TORONTO (Reuters) - An Ontario Superior Court judge said on Tuesday that he would likely approve a massive C$32 billion ($31.8 billion) restructuring plan for Canada’s nonbank asset-backed commercial paper market this week.
“Unless something remarkable in my notes changes my mind, I’ll approve (the plan),” Judge Colin Campbell told the court.
Campbell’s decision is expected before Friday and could come as early as Tuesday afternoon when court reconvenes.
The complex ABCP restructuring plan was developed over the fall and winter by a committee of institutional investors, and won the approval of 96 percent of noteholders at an April meeting.
But a key sticking point in the plan was a broad legal release, which would have prevented investors from suing the banks and brokerages that sold them the short-term debt, which has not traded since last August.
The plan now includes an amendment to allow lawsuits in specific cases of alleged fraud.
Several lawyers for various corporate noteholders told the judge on Tuesday that the amendment defined fraud in very narrow terms, making it unlikely that many cases would proceed, prompting one to describe it as mere “window dressing.”
Judge Campbell disagreed with some of those who complained about the fraud amendment, known as a “carve out.”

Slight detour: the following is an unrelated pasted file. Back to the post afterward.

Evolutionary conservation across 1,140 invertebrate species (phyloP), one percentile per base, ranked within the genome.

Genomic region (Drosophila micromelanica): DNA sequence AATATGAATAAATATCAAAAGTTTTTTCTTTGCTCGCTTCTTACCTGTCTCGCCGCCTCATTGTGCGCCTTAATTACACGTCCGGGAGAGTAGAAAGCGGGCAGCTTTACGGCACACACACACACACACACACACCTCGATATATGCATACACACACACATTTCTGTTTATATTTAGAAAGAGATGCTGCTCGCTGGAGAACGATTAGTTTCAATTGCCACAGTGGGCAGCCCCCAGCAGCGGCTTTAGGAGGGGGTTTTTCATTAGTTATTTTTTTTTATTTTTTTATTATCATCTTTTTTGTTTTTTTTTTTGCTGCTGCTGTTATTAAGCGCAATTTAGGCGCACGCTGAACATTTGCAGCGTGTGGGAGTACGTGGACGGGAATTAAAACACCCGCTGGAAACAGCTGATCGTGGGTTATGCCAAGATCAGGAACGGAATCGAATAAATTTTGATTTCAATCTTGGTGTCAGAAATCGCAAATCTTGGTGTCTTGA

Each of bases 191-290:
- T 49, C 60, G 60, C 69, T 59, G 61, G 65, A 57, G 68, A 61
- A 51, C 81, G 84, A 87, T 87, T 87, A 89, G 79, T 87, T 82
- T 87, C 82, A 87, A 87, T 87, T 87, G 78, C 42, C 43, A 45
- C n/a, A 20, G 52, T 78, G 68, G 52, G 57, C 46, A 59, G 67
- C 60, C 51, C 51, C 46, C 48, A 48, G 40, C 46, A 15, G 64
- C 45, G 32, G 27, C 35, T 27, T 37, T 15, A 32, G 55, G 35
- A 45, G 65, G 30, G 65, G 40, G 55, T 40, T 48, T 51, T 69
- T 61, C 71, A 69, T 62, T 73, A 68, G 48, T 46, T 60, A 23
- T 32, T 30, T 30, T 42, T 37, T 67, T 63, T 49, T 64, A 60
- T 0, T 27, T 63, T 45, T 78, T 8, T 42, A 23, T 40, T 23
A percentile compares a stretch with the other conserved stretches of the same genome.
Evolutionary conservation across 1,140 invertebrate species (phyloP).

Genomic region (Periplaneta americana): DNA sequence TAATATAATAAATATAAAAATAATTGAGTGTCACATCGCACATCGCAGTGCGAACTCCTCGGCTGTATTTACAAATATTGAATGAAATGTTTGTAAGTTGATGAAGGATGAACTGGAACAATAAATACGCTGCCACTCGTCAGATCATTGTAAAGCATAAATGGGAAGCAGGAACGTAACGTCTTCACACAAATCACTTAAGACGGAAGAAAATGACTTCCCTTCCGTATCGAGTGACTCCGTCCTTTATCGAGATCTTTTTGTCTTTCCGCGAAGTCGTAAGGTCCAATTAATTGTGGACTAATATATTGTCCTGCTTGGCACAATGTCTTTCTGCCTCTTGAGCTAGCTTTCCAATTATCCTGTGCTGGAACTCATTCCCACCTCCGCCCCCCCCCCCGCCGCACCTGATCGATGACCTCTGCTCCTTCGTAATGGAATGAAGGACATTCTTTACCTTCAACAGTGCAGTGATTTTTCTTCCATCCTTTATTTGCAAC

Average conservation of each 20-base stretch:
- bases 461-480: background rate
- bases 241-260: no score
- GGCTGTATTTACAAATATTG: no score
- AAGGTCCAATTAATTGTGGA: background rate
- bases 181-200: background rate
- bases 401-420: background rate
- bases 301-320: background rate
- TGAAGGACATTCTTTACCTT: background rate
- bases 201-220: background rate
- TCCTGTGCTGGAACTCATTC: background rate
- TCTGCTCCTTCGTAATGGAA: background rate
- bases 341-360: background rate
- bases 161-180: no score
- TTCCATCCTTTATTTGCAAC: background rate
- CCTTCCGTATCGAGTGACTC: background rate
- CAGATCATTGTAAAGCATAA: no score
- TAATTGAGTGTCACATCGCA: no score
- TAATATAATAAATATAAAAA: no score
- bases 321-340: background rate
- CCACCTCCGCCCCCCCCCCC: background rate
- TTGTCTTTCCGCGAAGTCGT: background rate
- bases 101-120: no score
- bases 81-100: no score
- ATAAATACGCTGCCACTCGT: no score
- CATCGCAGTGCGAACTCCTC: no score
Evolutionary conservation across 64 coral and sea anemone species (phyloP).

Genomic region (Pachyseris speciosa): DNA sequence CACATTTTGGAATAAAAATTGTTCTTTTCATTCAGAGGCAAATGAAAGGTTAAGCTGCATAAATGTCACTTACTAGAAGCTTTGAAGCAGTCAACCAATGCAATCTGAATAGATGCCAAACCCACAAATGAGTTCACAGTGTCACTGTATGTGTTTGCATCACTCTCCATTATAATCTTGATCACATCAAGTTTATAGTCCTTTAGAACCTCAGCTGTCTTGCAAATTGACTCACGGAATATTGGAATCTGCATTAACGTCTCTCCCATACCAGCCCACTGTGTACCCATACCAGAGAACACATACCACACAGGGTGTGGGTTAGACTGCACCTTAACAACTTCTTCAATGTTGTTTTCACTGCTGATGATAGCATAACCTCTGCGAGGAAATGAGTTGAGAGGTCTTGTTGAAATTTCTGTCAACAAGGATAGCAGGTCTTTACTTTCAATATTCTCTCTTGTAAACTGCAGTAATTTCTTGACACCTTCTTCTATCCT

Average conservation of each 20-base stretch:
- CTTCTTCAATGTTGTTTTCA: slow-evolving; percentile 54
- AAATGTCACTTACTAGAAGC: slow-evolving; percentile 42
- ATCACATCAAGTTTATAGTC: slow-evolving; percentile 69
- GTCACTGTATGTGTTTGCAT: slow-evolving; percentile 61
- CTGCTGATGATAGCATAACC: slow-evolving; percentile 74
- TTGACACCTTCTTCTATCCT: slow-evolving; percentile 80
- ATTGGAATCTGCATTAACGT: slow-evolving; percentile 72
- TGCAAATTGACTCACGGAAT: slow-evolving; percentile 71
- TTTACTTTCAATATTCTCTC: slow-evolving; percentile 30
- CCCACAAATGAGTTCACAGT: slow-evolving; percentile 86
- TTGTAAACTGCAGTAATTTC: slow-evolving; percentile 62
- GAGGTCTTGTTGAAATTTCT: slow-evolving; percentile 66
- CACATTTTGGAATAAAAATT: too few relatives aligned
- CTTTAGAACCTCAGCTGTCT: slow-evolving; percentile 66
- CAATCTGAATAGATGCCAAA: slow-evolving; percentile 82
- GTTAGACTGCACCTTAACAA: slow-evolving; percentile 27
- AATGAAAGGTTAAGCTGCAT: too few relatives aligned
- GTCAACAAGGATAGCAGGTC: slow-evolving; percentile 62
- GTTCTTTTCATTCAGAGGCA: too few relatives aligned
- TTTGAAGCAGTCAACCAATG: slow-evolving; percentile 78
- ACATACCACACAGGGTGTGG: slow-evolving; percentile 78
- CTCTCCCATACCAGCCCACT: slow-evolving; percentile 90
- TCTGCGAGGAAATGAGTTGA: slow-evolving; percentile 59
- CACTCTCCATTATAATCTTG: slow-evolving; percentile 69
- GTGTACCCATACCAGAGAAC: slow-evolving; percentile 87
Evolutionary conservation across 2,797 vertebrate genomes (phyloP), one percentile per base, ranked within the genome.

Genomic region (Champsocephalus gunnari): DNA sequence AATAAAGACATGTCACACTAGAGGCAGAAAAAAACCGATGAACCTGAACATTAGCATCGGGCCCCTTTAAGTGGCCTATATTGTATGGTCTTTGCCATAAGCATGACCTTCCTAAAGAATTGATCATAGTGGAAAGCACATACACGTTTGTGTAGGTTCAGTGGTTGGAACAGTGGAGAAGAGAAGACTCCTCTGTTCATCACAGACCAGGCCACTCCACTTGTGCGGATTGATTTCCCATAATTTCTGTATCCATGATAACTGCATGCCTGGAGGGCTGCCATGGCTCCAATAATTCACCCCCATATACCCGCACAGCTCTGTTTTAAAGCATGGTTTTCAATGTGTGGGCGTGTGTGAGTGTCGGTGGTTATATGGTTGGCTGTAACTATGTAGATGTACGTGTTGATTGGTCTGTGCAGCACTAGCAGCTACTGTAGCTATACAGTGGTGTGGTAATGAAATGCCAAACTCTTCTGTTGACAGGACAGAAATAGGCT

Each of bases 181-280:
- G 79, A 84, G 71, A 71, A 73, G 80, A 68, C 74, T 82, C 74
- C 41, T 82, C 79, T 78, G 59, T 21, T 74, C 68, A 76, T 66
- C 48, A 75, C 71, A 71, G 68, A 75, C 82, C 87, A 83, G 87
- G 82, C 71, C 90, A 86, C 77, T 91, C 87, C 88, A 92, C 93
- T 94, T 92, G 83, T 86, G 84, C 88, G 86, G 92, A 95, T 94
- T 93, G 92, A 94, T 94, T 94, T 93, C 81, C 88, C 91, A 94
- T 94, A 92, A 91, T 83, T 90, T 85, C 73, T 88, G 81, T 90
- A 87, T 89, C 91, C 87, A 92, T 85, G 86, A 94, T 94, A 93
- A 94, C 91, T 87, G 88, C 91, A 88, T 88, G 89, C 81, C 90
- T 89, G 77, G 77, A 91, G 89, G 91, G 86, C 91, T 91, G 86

“I don’t see the carve-out as being merely cosmetic,” he said.
The judge also rejected one lawyer’s view that it would be improper for the court to cut off litigation avenues in case some widescale fraud scheme were to be discovered in the future.
“I don’t have anything before me to suggest that’s a possibility,” Campbell retorted. “We have to deal with what’s here.”
The group that spearheaded the plan said that the fraud amendment has enhanced the plan, and asked the judge to ignore complaints that it should go further.
“The simple reality is something broader is not available,” Goodmans LLP lawyer Benjamin Zarnett said.
“The (fraud) carve-out, like other aspects of the plan, is a compromise.”
Last month, the architects of the restructuring plan argued that its overwhelming approval by noteholders overall should be enough to see the plan through.
The ABCP market ground to a halt last summer as concerned investors stopped buying the instruments due to their perceived exposure to the U.S. subprime mortgage crisis, and then various banks refused emergency funding to some two dozen trusts that had issued the paper.
Reporting by Lynne Olver